- Premature infant characteristics (qualitative): newborn origin (born at another hospital yes, no); gender; Apgar < 7 at the 5th minute; Clinical Risk Index for Babies (CRIB) ≥ 10;(15) gestational age below 28 weeks; small for gestational age (SGA - weight below the 10th percentile of Lubchenco curves); infant respiratory distress syndrome (IRDS); PDA; late sepsis and the use of two or more doses of surfactant (based on clinical, radiological and/or blood gas parameters). The CRIB score was adopted as a measure of the severity at admission, which is indicated for premature infants with an age below 32 weeks; the CRIB is a simple method that is easy to apply because it is based on record data that are routinely monitored in the first 12 hours after birth;(16)
- Premature infant characteristics (quantitative): time under MV (according to the actual routine, based on clinical, radiological and/or blood gas criteria); total period of oxygen therapy; weight at birth; gestational age at birth (defined by the best estimate between the ultrasonography before 20 weeks, the last menstrual period and the clinical examination); age at onset of enteral feeding; age at onset of parenteral nutrition (PN); age at onset of full diet (150 mL/kg/day);(17-20) age when birth weight was recovered; weight at discharge and corrected and chronological age at discharge.
The sample size was calculated using the Stat Calc from Epi Info (version 7.0) with a sample power of 80% plus a 95% confidence interval (95% CI): 84 patients were required.
The relative frequencies, medians and maximum and minimum values were obtained. For the qualitative analysis, a Pearson's chi-squared test or a Fisher's exact test was used, and for quantitative analysis, a Mann-Whitney test was used. A p<0.05 was considered significant. A backward LR stepwise multiple regression was applied to explanatory variables that displayed p<0.20, which related them to the variable "outcome, BPD (yes or no)''. The software Statistical Package for the Social Sciences (SPSS, version 17.0) was used for the analyses.
In the period of study, 502 patients were admitted to the NICU (47.4% of the total population since the unit was opened). Of those, 336 were premature infants (66.9%), and records were found for 293 of the infants. A total of 43.3% (n=127) of the infants were younger than 32 gestational weeks, from whom 24,4% (n=31) died before reaching 36 corrected weeks of age. From those 96 premature infants, eight were excluded from the study because of a loss of monitoring data (they were transferred to another hospital before 36 weeks of corrected age). Thus, after applying the inclusion and exclusion criteria, the final sample had 88 patients.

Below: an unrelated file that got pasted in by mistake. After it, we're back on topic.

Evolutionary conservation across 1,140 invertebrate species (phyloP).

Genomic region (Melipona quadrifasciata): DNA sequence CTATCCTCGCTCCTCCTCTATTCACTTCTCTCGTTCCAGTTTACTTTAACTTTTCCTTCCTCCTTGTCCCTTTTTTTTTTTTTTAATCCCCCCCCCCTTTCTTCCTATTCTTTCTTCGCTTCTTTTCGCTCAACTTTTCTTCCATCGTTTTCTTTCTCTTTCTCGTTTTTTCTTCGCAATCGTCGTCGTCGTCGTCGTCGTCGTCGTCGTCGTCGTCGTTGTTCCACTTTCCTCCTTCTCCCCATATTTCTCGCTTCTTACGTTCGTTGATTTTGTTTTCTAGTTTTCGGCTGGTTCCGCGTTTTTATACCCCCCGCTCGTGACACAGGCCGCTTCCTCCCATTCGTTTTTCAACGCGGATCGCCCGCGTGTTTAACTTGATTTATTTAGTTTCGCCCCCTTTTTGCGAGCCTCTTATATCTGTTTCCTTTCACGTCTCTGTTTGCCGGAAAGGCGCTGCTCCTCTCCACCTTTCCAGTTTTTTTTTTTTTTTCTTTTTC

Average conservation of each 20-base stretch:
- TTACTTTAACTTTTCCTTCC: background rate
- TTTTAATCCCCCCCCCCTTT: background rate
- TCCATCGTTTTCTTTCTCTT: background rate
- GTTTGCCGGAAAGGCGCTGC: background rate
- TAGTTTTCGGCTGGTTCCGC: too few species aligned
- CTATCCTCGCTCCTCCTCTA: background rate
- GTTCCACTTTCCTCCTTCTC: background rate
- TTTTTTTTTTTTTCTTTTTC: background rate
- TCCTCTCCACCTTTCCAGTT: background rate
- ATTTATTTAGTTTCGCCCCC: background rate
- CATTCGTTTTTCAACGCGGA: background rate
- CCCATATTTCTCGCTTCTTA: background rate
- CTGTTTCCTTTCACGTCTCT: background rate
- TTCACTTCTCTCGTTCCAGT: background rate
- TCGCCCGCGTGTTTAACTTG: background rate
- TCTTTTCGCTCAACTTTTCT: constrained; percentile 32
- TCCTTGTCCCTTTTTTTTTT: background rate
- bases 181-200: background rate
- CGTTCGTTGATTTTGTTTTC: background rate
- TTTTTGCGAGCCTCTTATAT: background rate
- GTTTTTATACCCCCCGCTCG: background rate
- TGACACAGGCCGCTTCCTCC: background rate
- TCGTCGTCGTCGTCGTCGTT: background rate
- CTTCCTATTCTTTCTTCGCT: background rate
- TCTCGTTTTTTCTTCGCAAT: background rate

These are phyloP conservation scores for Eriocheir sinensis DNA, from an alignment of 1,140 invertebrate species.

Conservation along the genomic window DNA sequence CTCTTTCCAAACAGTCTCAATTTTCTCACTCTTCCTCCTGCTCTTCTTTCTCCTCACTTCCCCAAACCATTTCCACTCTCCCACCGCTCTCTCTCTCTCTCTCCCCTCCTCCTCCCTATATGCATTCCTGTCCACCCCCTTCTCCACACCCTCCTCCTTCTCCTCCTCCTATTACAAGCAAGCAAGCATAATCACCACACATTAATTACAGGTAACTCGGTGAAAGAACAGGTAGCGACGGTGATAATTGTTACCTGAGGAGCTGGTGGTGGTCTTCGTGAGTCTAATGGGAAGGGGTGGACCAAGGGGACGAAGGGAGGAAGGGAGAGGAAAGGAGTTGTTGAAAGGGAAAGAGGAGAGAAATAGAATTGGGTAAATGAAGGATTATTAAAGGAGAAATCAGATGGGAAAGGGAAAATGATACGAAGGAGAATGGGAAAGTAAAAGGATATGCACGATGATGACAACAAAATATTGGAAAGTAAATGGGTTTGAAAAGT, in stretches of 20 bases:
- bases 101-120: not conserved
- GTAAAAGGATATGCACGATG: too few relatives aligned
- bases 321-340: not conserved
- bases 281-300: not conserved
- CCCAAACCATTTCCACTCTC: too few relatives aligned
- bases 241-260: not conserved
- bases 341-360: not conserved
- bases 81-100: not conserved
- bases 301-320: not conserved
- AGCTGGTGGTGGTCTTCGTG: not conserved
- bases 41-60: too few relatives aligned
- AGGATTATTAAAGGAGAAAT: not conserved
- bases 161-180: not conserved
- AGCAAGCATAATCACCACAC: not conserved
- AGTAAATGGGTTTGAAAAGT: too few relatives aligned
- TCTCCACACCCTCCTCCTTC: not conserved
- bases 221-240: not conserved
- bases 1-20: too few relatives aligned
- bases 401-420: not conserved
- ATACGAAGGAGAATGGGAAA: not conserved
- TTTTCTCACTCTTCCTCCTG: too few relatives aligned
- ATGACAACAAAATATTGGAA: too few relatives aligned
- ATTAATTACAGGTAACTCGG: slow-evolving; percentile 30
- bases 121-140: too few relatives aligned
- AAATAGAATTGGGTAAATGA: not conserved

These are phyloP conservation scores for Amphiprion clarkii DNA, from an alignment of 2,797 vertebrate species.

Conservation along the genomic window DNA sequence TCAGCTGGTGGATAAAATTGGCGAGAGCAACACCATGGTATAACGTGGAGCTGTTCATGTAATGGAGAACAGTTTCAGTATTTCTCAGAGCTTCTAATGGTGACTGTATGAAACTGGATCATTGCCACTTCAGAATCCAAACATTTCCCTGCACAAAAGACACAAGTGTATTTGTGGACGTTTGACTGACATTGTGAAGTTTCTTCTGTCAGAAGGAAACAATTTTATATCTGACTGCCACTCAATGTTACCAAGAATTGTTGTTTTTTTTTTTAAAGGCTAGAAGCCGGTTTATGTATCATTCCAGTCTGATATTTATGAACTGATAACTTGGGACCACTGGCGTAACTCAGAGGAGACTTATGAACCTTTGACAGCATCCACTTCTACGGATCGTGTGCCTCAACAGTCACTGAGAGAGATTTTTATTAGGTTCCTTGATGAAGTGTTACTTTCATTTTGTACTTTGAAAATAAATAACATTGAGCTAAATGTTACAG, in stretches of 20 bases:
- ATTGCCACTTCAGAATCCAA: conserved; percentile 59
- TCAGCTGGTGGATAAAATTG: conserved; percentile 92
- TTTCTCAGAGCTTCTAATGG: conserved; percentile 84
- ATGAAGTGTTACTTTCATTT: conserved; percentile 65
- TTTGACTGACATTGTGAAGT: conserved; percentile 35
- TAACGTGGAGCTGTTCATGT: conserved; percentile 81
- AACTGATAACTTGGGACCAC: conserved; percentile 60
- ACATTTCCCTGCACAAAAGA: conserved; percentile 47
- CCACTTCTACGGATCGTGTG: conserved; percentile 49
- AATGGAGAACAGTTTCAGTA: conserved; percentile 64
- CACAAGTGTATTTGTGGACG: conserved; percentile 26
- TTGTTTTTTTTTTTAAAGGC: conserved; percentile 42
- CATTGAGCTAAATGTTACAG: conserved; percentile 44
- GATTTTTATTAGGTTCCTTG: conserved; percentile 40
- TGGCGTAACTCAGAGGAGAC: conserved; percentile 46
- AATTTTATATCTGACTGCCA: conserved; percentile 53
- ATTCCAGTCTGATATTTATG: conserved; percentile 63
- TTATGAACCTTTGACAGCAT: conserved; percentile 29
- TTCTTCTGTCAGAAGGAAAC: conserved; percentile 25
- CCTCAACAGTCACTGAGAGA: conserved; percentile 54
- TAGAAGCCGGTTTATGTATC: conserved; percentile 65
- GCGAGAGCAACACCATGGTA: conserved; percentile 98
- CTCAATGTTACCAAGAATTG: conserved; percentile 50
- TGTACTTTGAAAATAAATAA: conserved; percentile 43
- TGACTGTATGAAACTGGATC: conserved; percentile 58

BPD occurred in 27.3% of the population studied (n=24). Maternal and premature infant characteristics and their association with BPD development were evaluated.
The maternal variables "age", "antenatal corticosteroid use", "at least one prenatal appointment", "twinning", "hypertensive syndrome" and "cesarean delivery" did not differ between the groups with and without BPD (Table 1).
Regarding the premature infant characteristics, the group with BPD was related to a gestational age below 28 weeks (p<0.0001), the occurrence of IRDS (p=0.027), PDA (p=0.001) and late sepsis (p=0.025) (Table 2).
The medians for gestational age were lower in the BPD group than in the group without BPD (28.0 and 30.1 weeks, respectively; p=0.001). Similar outcomes were observed with the birth weight medians, which were 1,049 g and 1,356 g, respectively (p=0.002). A delay in the onset of full diet ingestion was evident in the premature infants with BPD (median of 24.5 days; p=0.042).
Backward LR stepwise multiple regression was applied to variables showing p<0.20, which included gestational age below 28 weeks, birth weight, IRDS, PDA, late sepsis, age at onset of full diet, age of recovered weight and a CRIB score ≥ 10. However, confounding factors for a CRIB score ≥ 10, age at onset of full diet and recovered weight led to their removal from the analysis.
The variables related to BPD occurrence that remained in the final model were gestational age below 28 weeks (OR: 4.80; 95% CI: 1.50-15.34; p=0.008) and PDA (OR: 3.44; 95% CI: 1.10-10.76; p=0.034).
There were significant differences for the period under MV and total oxygen therapy (p<0.0001), and there were higher medians for the period under MV and total oxygen therapy in the BPD group, with values of 24.5 days and 61.0 days, respectively (Table 3).
At the moment of NICU discharge, the variables "weight", "corrected age" and "chronological age" were higher in the BPD group (p<0.0001), with medians of 2,667 g, 38.4 weeks and 70.5 days, respectively. The higher corrected and chronological age at discharge justified the higher weights of premature infants with the disease, as gestational age and birth weight were also lower.